Hooping & Stitches
A Word About Hooping:
The embroidery machine I use is considered “semi-commercial” and has ten needles. I have many sizes of hoops in order to select the best one for the project. Except for jumbo designs such as jacket backs, the largest hoop is 360 mm x 200 mm, with a maximum sewing field of approximately 13″ x 8.” An atarah blessing must be stitched in one continuous line and text contains more letters than will fit in a 13″ area. Therefore, the fabric must be moved, the text re-aligned at the baseline and and re-hooped — in some cases, 3 times. The photo below will give you an idea of the process.
As you can see, based on the type style and size of the text, only part of the text will fit. The rest of the blessing is done in the second hooping. End designs are stitched the third time and then the excess fabric is trimmed evenly on both sides, folded and pressed. An outline or decorative stitch cannot be done at the top and bottom because even a 1 mm difference in re-alignment will be enough to make the continuation not match up.
In order to have enough fabric for re-hooping and trimming, DO NOT pre-cut your fabric. You will have to send me a 6″ high strip that is the full width of the bolt (usually 44″.)
The subject of stitch types has come up pretty often, so here’s some information that should help you decide on what type of stitch will look best for your design.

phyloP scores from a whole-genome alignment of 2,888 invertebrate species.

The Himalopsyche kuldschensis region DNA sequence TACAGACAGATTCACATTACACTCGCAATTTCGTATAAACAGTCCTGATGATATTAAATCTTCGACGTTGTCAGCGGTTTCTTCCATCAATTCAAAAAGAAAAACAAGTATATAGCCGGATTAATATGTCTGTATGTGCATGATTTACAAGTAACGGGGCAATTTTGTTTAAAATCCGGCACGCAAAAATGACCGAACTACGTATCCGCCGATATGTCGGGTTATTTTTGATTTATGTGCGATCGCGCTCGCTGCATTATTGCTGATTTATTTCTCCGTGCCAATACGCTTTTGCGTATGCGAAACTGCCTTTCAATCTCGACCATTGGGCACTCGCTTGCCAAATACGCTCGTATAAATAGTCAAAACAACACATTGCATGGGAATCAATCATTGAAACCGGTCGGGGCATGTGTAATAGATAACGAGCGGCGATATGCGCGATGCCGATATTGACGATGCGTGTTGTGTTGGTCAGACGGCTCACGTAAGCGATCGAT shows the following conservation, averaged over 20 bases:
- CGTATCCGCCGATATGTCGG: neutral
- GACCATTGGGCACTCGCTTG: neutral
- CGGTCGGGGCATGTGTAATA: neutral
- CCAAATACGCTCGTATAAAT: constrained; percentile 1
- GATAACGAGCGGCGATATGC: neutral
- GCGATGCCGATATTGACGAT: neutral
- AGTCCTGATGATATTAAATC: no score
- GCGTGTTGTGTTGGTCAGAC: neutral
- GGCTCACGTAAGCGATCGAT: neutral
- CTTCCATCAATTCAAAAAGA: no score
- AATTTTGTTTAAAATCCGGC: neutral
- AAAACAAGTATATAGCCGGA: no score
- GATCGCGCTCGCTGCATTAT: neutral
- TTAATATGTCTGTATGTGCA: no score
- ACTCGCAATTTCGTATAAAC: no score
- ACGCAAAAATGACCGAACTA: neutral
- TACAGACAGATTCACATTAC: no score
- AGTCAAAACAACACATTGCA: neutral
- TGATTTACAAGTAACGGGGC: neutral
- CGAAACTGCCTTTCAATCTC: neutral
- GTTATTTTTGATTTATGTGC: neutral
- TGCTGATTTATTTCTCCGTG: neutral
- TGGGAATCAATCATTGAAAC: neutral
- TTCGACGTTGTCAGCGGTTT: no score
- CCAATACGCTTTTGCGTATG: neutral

A satin stitch is a series of straight stitches taken right next to each other, close enough to cover the fabric underneath, but not too close as to butt up next to each other and cause bumps. The idea of satin stitch is that your stitches look smooth, like satin. One of the jobs of the digitizer is to plan what direction the satin stitches go. A number of factors are involved such as overall density of the design and what type of fabric it will be sewn on. Notice how the stitches change direction as it goes around the letter. The only real downside to satin stitching is using it on a large area. The stitches are long and can catch or snag so a fill stitch is preferred. Here’s an example of a satin stitch:
A fill stitch (very much like its name) fills an area with smaller stitches. It is denser than a satin stitch and can have lots of patterns assigned to it.
Here is a heart with the fill stitch:
Here is a leaf design with three different fills which each give it a new look: